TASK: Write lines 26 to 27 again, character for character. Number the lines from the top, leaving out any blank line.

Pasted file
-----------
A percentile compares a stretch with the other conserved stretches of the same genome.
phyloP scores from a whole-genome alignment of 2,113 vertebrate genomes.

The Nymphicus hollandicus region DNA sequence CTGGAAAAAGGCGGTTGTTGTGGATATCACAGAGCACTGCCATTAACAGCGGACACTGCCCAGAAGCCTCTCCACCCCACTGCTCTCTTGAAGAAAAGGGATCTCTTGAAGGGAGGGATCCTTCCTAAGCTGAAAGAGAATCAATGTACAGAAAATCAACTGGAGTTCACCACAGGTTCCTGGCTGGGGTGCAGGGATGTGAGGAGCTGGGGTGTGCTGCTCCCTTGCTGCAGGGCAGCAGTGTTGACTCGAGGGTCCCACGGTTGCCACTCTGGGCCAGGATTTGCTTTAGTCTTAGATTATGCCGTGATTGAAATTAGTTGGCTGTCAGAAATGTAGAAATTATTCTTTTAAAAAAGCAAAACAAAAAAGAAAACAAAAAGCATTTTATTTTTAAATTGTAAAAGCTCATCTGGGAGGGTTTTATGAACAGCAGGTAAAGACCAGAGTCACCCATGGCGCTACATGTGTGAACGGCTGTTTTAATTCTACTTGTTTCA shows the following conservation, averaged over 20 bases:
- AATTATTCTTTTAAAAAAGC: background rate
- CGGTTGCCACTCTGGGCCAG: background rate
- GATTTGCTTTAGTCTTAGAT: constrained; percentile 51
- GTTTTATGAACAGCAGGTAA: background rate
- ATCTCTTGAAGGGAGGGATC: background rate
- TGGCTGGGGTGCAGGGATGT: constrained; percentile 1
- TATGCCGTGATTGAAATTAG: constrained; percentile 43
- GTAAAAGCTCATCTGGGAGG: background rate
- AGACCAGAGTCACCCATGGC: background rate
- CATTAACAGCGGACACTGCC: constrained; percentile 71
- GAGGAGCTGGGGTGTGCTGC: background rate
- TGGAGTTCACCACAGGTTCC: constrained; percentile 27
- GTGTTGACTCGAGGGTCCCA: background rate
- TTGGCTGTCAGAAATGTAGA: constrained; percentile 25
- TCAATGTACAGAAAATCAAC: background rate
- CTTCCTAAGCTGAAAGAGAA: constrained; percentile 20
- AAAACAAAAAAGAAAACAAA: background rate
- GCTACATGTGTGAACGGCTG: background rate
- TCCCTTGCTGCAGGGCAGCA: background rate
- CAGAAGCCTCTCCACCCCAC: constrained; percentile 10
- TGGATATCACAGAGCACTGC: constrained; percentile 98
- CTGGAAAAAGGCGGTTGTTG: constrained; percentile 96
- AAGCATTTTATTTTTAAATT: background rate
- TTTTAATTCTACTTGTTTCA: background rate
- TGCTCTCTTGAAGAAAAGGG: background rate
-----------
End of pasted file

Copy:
- AAGCATTTTATTTTTAAATT: background rate
- TTTTAATTCTACTTGTTTCA: background rate